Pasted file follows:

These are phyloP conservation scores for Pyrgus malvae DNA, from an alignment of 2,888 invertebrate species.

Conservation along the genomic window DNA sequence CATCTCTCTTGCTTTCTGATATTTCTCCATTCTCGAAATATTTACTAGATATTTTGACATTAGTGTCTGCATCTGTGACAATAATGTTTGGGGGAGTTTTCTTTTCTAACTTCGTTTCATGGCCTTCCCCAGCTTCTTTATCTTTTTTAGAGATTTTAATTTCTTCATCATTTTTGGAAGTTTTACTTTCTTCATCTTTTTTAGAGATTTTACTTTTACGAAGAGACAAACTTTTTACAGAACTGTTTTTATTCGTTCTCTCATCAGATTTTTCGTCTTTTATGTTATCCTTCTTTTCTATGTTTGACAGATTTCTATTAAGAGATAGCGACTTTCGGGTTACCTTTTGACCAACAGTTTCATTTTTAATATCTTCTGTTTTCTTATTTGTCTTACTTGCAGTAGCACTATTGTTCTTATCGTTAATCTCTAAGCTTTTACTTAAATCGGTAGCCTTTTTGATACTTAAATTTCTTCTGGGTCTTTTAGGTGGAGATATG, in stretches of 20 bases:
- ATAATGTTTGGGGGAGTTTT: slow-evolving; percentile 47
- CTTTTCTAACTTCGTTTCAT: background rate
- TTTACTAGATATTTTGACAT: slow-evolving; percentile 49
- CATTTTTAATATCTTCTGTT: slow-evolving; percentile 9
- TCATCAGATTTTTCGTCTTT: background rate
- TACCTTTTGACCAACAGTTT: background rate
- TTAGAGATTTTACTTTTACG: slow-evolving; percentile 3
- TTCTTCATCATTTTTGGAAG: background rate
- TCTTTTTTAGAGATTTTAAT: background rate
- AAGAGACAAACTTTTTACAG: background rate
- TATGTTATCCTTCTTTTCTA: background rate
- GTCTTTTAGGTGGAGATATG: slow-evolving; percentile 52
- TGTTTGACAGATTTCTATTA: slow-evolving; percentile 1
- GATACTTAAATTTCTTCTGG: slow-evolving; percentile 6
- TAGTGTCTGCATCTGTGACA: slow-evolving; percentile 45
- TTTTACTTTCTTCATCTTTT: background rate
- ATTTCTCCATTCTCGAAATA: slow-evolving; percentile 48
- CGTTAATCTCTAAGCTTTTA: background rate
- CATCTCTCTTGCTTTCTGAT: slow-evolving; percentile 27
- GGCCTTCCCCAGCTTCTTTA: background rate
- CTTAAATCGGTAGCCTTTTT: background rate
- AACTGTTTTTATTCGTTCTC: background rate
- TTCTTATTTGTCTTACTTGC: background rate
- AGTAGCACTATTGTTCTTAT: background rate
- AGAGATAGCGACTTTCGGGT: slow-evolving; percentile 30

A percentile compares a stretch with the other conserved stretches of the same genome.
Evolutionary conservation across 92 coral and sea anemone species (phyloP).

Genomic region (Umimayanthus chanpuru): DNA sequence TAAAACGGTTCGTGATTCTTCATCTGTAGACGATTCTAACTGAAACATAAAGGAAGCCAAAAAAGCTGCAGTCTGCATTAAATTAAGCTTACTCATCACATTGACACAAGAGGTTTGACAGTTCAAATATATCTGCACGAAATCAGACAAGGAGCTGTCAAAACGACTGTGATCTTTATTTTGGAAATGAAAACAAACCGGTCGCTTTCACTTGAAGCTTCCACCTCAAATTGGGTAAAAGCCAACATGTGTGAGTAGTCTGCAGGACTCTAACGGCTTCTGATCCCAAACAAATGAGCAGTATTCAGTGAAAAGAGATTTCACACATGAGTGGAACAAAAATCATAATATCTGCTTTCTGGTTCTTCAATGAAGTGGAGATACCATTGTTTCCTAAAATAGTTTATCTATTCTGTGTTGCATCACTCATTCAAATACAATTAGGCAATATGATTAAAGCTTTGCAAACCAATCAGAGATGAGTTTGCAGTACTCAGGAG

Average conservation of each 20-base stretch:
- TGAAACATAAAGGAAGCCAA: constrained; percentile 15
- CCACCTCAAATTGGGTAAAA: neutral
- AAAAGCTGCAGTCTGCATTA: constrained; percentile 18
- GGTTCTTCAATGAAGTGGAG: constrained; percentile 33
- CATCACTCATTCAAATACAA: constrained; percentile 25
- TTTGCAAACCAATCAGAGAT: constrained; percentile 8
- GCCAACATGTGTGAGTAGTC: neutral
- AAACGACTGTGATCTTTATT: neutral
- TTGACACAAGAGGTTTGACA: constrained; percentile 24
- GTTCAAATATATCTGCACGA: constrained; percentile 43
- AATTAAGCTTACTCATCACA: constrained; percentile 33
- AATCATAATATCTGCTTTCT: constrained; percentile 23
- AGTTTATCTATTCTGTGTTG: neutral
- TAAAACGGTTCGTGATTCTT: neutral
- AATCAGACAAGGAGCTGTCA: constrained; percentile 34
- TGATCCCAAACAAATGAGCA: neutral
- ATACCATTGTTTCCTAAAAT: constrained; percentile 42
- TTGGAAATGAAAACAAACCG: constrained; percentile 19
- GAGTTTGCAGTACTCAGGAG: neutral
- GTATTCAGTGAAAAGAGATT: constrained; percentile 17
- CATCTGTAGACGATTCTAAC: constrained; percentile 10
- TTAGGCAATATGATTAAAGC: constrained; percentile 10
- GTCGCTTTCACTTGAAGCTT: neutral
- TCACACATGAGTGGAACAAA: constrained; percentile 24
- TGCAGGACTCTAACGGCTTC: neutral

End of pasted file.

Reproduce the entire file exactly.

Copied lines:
These are phyloP conservation scores for Pyrgus malvae DNA, from an alignment of 2,888 invertebrate species.

Conservation along the genomic window DNA sequence CATCTCTCTTGCTTTCTGATATTTCTCCATTCTCGAAATATTTACTAGATATTTTGACATTAGTGTCTGCATCTGTGACAATAATGTTTGGGGGAGTTTTCTTTTCTAACTTCGTTTCATGGCCTTCCCCAGCTTCTTTATCTTTTTTAGAGATTTTAATTTCTTCATCATTTTTGGAAGTTTTACTTTCTTCATCTTTTTTAGAGATTTTACTTTTACGAAGAGACAAACTTTTTACAGAACTGTTTTTATTCGTTCTCTCATCAGATTTTTCGTCTTTTATGTTATCCTTCTTTTCTATGTTTGACAGATTTCTATTAAGAGATAGCGACTTTCGGGTTACCTTTTGACCAACAGTTTCATTTTTAATATCTTCTGTTTTCTTATTTGTCTTACTTGCAGTAGCACTATTGTTCTTATCGTTAATCTCTAAGCTTTTACTTAAATCGGTAGCCTTTTTGATACTTAAATTTCTTCTGGGTCTTTTAGGTGGAGATATG, in stretches of 20 bases:
- ATAATGTTTGGGGGAGTTTT: slow-evolving; percentile 47
- CTTTTCTAACTTCGTTTCAT: background rate
- TTTACTAGATATTTTGACAT: slow-evolving; percentile 49
- CATTTTTAATATCTTCTGTT: slow-evolving; percentile 9
- TCATCAGATTTTTCGTCTTT: background rate
- TACCTTTTGACCAACAGTTT: background rate
- TTAGAGATTTTACTTTTACG: slow-evolving; percentile 3
- TTCTTCATCATTTTTGGAAG: background rate
- TCTTTTTTAGAGATTTTAAT: background rate
- AAGAGACAAACTTTTTACAG: background rate
- TATGTTATCCTTCTTTTCTA: background rate
- GTCTTTTAGGTGGAGATATG: slow-evolving; percentile 52
- TGTTTGACAGATTTCTATTA: slow-evolving; percentile 1
- GATACTTAAATTTCTTCTGG: slow-evolving; percentile 6
- TAGTGTCTGCATCTGTGACA: slow-evolving; percentile 45
- TTTTACTTTCTTCATCTTTT: background rate
- ATTTCTCCATTCTCGAAATA: slow-evolving; percentile 48
- CGTTAATCTCTAAGCTTTTA: background rate
- CATCTCTCTTGCTTTCTGAT: slow-evolving; percentile 27
- GGCCTTCCCCAGCTTCTTTA: background rate
- CTTAAATCGGTAGCCTTTTT: background rate
- AACTGTTTTTATTCGTTCTC: background rate
- TTCTTATTTGTCTTACTTGC: background rate
- AGTAGCACTATTGTTCTTAT: background rate
- AGAGATAGCGACTTTCGGGT: slow-evolving; percentile 30

A percentile compares a stretch with the other conserved stretches of the same genome.
Evolutionary conservation across 92 coral and sea anemone species (phyloP).

Genomic region (Umimayanthus chanpuru): DNA sequence TAAAACGGTTCGTGATTCTTCATCTGTAGACGATTCTAACTGAAACATAAAGGAAGCCAAAAAAGCTGCAGTCTGCATTAAATTAAGCTTACTCATCACATTGACACAAGAGGTTTGACAGTTCAAATATATCTGCACGAAATCAGACAAGGAGCTGTCAAAACGACTGTGATCTTTATTTTGGAAATGAAAACAAACCGGTCGCTTTCACTTGAAGCTTCCACCTCAAATTGGGTAAAAGCCAACATGTGTGAGTAGTCTGCAGGACTCTAACGGCTTCTGATCCCAAACAAATGAGCAGTATTCAGTGAAAAGAGATTTCACACATGAGTGGAACAAAAATCATAATATCTGCTTTCTGGTTCTTCAATGAAGTGGAGATACCATTGTTTCCTAAAATAGTTTATCTATTCTGTGTTGCATCACTCATTCAAATACAATTAGGCAATATGATTAAAGCTTTGCAAACCAATCAGAGATGAGTTTGCAGTACTCAGGAG

Average conservation of each 20-base stretch:
- TGAAACATAAAGGAAGCCAA: constrained; percentile 15
- CCACCTCAAATTGGGTAAAA: neutral
- AAAAGCTGCAGTCTGCATTA: constrained; percentile 18
- GGTTCTTCAATGAAGTGGAG: constrained; percentile 33
- CATCACTCATTCAAATACAA: constrained; percentile 25
- TTTGCAAACCAATCAGAGAT: constrained; percentile 8
- GCCAACATGTGTGAGTAGTC: neutral
- AAACGACTGTGATCTTTATT: neutral
- TTGACACAAGAGGTTTGACA: constrained; percentile 24
- GTTCAAATATATCTGCACGA: constrained; percentile 43
- AATTAAGCTTACTCATCACA: constrained; percentile 33
- AATCATAATATCTGCTTTCT: constrained; percentile 23
- AGTTTATCTATTCTGTGTTG: neutral
- TAAAACGGTTCGTGATTCTT: neutral
- AATCAGACAAGGAGCTGTCA: constrained; percentile 34
- TGATCCCAAACAAATGAGCA: neutral
- ATACCATTGTTTCCTAAAAT: constrained; percentile 42
- TTGGAAATGAAAACAAACCG: constrained; percentile 19
- GAGTTTGCAGTACTCAGGAG: neutral
- GTATTCAGTGAAAAGAGATT: constrained; percentile 17
- CATCTGTAGACGATTCTAAC: constrained; percentile 10
- TTAGGCAATATGATTAAAGC: constrained; percentile 10
- GTCGCTTTCACTTGAAGCTT: neutral
- TCACACATGAGTGGAACAAA: constrained; percentile 24
- TGCAGGACTCTAACGGCTTC: neutral